Tell Me Something Good
A friend of mine posted on Facebook, “Tell me something good. I am so tired of bad news and being sad.” My friend has faced so many challenges this year. First, she lost her mother, and then a few short months later, her father. There have also been other life crisis, some big, some small. The most recent occurred just a few days ago, ironically, on the anniversary of her mother’s passing. As she and her siblings prepared for their annual Labor Day camping trip, her sister had a serious heart attack. Fortunately, she was rushed to the hospital, treated, and is now recovering at home.
My friend has had enough! Though she has experienced much joy in the past year, it has been tempered by the pieces of the puzzle that are missing. Birthdays, weddings, camping trips with her family, and time spent with her grandson are often bittersweet. Grief is a heavy burden, and leaves one feeling so alone. It took courage for my friend to reach out beyond her sadness and ask: “Tell me something good.”
How many of us carry the burden of sadness or grief at least once in a while? How often do we suffer alone with our own personal pain? Haven’t we all wanted or needed to just hear something good! What is it that keeps us from asking sooner? How often do we finally reach the point of asking, only to learn how much our friends and family long to help?
And so it was for me. When my friend asked, I merely wanted to help. I searched my mind for something grand, stupendous, or so magnificent that it would surely lift her spirits. I pondered this for a long time, and was dumbfounded to realize that I could not recollect one huge great thing. What I found, though, were innumerable small things. Good for me is the first cup of tea in the morning, the purring of the cat when she is happy, the trill of the peepers in spring, and the symphony of crickets and grasshoppers in fall. It is the seemingly endless days of summer, when it feels like anything is possible. It is a beautiful sunrise, sunset, or a rainbow after a storm. It is a sweet memory from days long past, and time well spent with friends and family.
As I pondered what to share, I wondered if any of my seemingly insignificant “good things” would be enough to lift my friend’s spirit. I began to type, backspace, and type again: I took a great photo; I saw a flower so blue that my heart was filled with joy; The lady in front of me at McDonald’s bought my iced tea; Lydia the crane met me at my car when I got home from work; One of the people I trained today said something that touched my heart. The list went on and on. In the end, I posted that it was cool enough to have all the windows in the house open. It was not grand, magnificent, or stupendous, and honestly it felt a little silly.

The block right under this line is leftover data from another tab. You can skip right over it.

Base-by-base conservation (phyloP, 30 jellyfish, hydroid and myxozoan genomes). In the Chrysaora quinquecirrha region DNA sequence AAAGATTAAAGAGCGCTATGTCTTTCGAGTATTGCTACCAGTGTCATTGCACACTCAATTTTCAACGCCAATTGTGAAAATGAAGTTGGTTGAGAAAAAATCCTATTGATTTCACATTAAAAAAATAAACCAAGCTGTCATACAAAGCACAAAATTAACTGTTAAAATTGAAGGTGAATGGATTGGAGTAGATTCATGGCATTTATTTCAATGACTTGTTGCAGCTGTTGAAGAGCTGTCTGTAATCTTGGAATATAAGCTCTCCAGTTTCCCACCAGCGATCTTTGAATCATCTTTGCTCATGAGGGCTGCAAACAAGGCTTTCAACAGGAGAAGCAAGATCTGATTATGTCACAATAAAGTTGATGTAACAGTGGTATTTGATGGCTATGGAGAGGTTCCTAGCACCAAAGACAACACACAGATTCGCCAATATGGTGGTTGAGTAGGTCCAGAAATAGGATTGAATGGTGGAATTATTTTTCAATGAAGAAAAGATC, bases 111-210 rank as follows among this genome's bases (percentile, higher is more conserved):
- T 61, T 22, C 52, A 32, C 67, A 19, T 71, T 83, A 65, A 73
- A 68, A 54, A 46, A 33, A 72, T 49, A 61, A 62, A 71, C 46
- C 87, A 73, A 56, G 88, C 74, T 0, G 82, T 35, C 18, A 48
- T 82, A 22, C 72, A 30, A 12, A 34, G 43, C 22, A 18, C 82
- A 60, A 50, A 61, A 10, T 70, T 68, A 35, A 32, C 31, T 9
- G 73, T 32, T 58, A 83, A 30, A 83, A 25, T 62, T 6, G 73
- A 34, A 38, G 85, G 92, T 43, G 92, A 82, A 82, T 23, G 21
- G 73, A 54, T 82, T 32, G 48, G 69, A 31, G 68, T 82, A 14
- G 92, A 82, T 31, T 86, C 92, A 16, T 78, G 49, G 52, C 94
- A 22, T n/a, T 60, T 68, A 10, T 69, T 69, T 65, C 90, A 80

A few days later I was having a tough day. Seemingly easy tasks became complex, roadblocks appeared every step of the way, and soon my entire day was consumed by utter nonsense. I was frustrated, angry, and feeling way out of control. In a rare moment, I posted my irritation on Facebook. The response from my friends was overwhelming and heartfelt. The gal that I worried so much about what “good thing” to post, responded by saying: “I wish I could write like you do, so I can return the favor you have done for me countless times by making me feel better with your words!!!“
Then in a great “aha” moment, it came to me! That one “good thing” is not about the words. It is not about big, or small, significant, or insignificant. It is about the meaning behind the words. It is simply and purely about the caring! It is about one friend reaching out to another. So if I may, this one time have a do over, I would like to say to all my friends and family that need to hear something good now, or in the coming days; I care. I am here for you. And, I hope your heart finds the peace it desires, and that you are soon able to experience the love, beauty, and joy that are ever present.
For more of Gail’s Photos please consider: http://www.lakehousephoto.com/
© Gail Howarth and Living At The Lakehouse, 2013. Unauthorized use and/or duplication of this material without express and written permission from this blog’s author and/or owner is strictly prohibited. Excerpts and links may be used, provided that full and clear credit is given to Gail Howarth and Living At The Lakehouse with appropriate and specific direction to the original content